Developed by Intel (under the code name Light Peak), and brought to market with technical collaboration from Apple. Thunderbolt technology is a new, high-speed, dual-protocol I/O technology designed for performance, simplicity, and flexibility. This high-speed data transfer technology features the following:
* Dual-channel 10 Gbps per port
* Dual-protocol (PCI Express* and DisplayPort*)
USB 3.0 is backward compatible with the millions of existing USB peripherals as well, while Thunderbolt will require adapters to work with them. The only drawbacks to USB 3.0 versus Thunderbolt are
1.) it’s half as fast (5Gbps for USB 3.0 vs. 10Gbps for Thunderbolt) and
2.) the USB 3.0 connector is a little larger.
However, Thunderbolt, USB 3.0 and Wireless USB would all be fast enough so that you would not need a separate connection for video monitors (no VGA, DVI, or HDMI ports needed)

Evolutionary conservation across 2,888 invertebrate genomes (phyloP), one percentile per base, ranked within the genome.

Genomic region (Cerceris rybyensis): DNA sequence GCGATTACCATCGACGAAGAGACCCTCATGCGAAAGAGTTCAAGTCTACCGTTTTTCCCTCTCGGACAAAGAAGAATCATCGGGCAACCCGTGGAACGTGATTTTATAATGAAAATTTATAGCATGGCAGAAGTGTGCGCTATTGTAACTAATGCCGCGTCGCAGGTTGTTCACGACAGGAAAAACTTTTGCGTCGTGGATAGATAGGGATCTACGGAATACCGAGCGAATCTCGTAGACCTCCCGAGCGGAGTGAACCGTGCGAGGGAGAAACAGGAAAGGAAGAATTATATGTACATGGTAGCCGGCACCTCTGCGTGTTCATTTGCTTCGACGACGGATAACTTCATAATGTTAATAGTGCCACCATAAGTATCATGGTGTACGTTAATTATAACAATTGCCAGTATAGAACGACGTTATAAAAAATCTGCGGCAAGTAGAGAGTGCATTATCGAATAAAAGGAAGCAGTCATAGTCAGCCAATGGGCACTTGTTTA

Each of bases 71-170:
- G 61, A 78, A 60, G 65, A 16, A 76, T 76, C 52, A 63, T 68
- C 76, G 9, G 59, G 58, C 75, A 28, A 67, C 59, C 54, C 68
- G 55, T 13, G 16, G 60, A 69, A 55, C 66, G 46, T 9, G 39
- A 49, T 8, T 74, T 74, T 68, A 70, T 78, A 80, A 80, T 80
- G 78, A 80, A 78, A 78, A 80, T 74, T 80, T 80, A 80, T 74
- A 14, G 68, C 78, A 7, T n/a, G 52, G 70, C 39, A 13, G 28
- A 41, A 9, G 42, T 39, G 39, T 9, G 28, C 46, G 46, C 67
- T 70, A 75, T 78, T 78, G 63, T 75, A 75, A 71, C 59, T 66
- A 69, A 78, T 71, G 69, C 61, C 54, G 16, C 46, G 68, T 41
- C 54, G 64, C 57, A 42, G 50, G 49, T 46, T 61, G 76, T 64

Wireless USB can reduce accessory cables altogether and has the potential to introduce a universal wireless docking solution.
Wireless USB can deliver on the promise of personal area network for connection keyboards, monitors, smartphones and all of your local devices and accessories.
A universal wireless docking solution would have two big effects for mobile users — it would make docks a lot cheaper and it would likely spawn a lot more places to dock.
This would be most important for smartphones and tablets or other smaller devices that replace PCs and laptops. Anywhere there was a keyboard or mouse or monitor that was Wireless USB compatible you could connect a device that could be smaller.
Barriers to even smaller devices that would still have full powered input and output would be possible. All accessories would work together with all devices. All devices (TVs, smartphones etc…) would be able to communicate without buying a combinatorial explosion of connectors.
Jason Hiner notes Intel will not step up to push Wireless USB.
Who will step up and lead the charge? NVIDIA, Qualcomm, Motorola, and Samsung or Google ?